The end of newspaper reporting will produce a landscape so barren that it will be terrifying
I will write in this column, as often as I can, about the future. Meaning what we can anticipate in the next few years, when most of us will still be around.
It is said that those of us who will live on to about 2045 or so might live forever. That being the year by when it will have been possible to create an artificial intelligence so superior to man’s that all of our problems, including the biological, will be resolved.
But 2045 is far away. Three decades of change at the pace of technology’s exponential growth will produce a world a hundred times more different in 2045 than 2016 is from 1986, a year I remember vividly. And we will explore and speculate on some aspects of it in time.
Today, let me look at a shorter time frame and at a field I know well: The medium this column is being printed on. (The column first appeared in Business Standard newspaper.)
How long do newspapers have? My guess is another four years.
By December 2020, we will all (those of us who are still around) have written our farewell columns.
The newspaper will have lost the paper. The physical object will no longer exist and the reason is not that difficult to understand:
It will make no economic sense. It already makes no sense. A 24-page broadsheet newspaper costs about Rs 14 to produce — that’s just the paper and the printing. It sells for Rs 4, of which a part is spent on distribution.
Who or what pays for the other 80 per cent? Advertisements, which must also pay for the other costs: Journalists and staff, plus the things a business needs.
This model is becoming unsustainable given the competition from modern media, which is appropriating a larger share of advertising every year. And it is being helped along by the shrinking number of newspaper buyers and readers in India.
The annual readership survey has not been published in India for over two years, but we don’t need data to notice that fewer people bother with newspapers.
This trend of newspaper decline has been recorded in Europe and America for decades, but because the newspaper there is not cheap (being about Rs 40 or more per copy) the decline has been long and slow.
In India, it will come so quickly that it will take us aback.
Unless existing readers can be convinced to pay more for their news, and this has been tried unsuccessfully so often that we can forget about it, there is a grim inevitability about the trajectory of the industry.
The only thing left is to guess when the thing will crash. My money says before December 2020.
The question is: Having lost ‘paper’, will the newspaper retain at least ‘news’? No, it cannot.
No daily news publication today makes enough online subscription and advertising revenue to sustain a team of editors and beat reporters, the core of a newspaper.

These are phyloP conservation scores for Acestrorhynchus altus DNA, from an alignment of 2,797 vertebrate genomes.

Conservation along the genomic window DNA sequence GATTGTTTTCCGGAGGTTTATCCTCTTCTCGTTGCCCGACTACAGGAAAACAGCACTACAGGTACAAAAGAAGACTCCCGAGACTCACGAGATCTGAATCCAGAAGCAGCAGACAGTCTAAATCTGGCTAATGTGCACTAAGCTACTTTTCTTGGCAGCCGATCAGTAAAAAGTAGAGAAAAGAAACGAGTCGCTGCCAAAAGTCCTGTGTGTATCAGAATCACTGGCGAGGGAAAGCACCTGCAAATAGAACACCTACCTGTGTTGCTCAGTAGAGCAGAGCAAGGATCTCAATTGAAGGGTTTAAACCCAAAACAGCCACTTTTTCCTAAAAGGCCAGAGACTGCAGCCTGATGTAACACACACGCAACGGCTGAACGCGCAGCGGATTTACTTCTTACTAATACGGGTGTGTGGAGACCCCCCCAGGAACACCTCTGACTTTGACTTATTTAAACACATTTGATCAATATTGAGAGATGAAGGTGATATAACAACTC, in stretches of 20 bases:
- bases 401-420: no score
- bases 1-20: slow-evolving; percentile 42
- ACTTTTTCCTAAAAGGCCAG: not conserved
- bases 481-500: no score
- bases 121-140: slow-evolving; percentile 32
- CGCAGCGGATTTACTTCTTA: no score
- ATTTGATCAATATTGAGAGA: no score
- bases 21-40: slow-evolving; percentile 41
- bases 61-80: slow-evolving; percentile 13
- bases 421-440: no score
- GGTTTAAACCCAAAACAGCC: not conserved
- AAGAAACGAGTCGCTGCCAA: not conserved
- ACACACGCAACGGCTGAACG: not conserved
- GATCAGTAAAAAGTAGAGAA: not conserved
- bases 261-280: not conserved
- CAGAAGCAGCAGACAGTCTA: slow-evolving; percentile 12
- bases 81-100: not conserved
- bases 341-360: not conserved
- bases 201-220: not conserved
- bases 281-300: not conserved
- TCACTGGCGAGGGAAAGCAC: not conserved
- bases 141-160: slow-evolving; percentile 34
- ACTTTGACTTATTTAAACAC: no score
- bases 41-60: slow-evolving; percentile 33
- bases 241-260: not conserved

When Donald Trump won, publications like the New York Times and the Guardian pleaded for money from readers, saying their reporting was particularly needed in this time.
It has come to this. Newspapers are begging us to keep them in business as the water goes over their heads.
It could be argued that something will replace the newspaper, or already has, for instance television news or social media.
The limitations of the TV format have made that industry focus on debate and opinion rather than reporting. This will not change.
And Twitter, however many people are plugged into it, is no real substitute for a network of reporters who work on beats.
Crowd-sourced and unedited and unverified information is a different thing from the formal and focused material produced by beat reporters paid to return to the same material daily.
So we must assume that ‘news,’ as we now know it, will also vanish with the newspaper.
There are probably 5,000 or so full-time newspaper reporters in India today. Their input will go missing.
There will still be opinion and analysis, as there is also today online, but the hard stuff will be gone.
This will cripple democracy and human rights.
Issues already underplayed or ignored by media today, such as the happenings in Kashmir, the Northeast and the Adivasi belt, will disappear from the national conversation.
Of course, rural stories have long found no place in English papers, but the end of newspaper reporting will produce a landscape so barren that it will be terrifying.
The interesting thing is: Most of us will be around to see it.
The cultural move to digital is also affecting other areas. It may surprise readers to learn that Bollywood revenues are flat because the number of tickets being sold in cinema halls is falling.
One would think that it is a growing industry poised in a decade to take on Hollywood. No. Fewer Indians are going to the movies.
That number has been dropping for several years so we cannot blame demonetisation or anything else.
The fact is that people are watching and listening to stuff on their mobile phone. The material there is often just as entertaining as what is to be found in the multiplex — and it’s usually free.
There is some scope for film producers to make a little money from digital — Netflix, the caller tune, the ringtone, the wallpaper and so on.
For the newspaper proprietor there is none and he will have to start making hard choices across India only a few months from now.
Newspapers will lose first paper and then news, and the first sinkings will be coming up soon.
The best thing about a quality newspaper is, for me, its serendipity.
You flip its pages and come across unexpectedly, on your own, without a link from someone else, a good read.
I will miss that most, and I hope I can provide a few such moments for you in the time we have together.
ByÂ Aakar Patel